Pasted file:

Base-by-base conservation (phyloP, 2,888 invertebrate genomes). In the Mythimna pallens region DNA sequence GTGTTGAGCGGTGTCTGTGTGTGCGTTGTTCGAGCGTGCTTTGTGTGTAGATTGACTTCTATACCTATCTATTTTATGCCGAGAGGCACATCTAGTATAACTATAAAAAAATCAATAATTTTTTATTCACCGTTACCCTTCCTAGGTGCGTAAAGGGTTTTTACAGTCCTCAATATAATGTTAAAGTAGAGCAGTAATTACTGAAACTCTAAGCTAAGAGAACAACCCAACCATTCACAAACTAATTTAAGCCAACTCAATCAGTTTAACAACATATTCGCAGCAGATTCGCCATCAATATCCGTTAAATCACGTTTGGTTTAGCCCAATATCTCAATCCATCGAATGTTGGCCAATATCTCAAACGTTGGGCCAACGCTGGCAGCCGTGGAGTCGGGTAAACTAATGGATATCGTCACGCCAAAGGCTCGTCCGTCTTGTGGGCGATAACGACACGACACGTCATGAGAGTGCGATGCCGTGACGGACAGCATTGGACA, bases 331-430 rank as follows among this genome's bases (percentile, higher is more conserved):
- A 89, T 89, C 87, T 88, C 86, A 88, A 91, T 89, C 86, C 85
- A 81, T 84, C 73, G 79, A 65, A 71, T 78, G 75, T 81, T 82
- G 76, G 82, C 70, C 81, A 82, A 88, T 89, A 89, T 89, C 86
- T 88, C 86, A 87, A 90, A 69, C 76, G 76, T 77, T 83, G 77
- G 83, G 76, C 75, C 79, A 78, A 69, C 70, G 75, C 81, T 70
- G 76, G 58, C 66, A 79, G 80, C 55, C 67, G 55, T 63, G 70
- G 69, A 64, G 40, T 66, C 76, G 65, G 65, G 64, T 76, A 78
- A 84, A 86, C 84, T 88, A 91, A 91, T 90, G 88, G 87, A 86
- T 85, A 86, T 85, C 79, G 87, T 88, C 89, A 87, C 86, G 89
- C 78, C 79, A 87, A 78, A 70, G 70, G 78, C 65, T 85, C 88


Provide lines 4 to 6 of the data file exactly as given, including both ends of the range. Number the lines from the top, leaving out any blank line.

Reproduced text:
- G 76, G 82, C 70, C 81, A 82, A 88, T 89, A 89, T 89, C 86
- T 88, C 86, A 87, A 90, A 69, C 76, G 76, T 77, T 83, G 77
- G 83, G 76, C 75, C 79, A 78, A 69, C 70, G 75, C 81, T 70